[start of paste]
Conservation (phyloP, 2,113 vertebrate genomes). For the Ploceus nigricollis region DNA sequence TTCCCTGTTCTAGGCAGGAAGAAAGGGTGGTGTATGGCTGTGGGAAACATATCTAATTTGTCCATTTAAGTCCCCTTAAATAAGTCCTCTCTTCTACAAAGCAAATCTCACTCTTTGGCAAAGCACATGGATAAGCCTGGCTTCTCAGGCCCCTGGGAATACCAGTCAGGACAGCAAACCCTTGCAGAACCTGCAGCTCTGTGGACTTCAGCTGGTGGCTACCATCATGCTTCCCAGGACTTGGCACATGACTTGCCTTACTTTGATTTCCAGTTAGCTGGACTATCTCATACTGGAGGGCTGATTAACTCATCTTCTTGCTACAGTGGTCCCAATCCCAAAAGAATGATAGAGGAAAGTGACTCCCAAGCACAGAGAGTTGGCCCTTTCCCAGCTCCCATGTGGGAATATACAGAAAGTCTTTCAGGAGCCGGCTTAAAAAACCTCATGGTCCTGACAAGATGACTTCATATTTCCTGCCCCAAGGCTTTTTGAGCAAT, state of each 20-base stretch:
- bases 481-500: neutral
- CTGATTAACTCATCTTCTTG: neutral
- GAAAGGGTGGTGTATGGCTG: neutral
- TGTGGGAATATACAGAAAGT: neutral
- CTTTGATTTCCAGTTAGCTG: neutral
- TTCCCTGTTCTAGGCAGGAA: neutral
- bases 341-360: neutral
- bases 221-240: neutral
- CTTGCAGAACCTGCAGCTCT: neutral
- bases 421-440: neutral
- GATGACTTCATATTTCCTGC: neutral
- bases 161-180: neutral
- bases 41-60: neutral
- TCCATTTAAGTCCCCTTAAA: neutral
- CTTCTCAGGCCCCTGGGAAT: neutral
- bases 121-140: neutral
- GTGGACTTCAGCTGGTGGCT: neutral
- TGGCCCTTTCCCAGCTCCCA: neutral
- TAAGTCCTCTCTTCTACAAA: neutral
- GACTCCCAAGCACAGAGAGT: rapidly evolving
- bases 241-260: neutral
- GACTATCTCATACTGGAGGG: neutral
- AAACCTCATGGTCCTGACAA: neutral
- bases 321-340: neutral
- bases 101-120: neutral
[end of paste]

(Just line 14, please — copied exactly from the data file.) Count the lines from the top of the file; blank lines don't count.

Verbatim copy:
- bases 41-60: neutral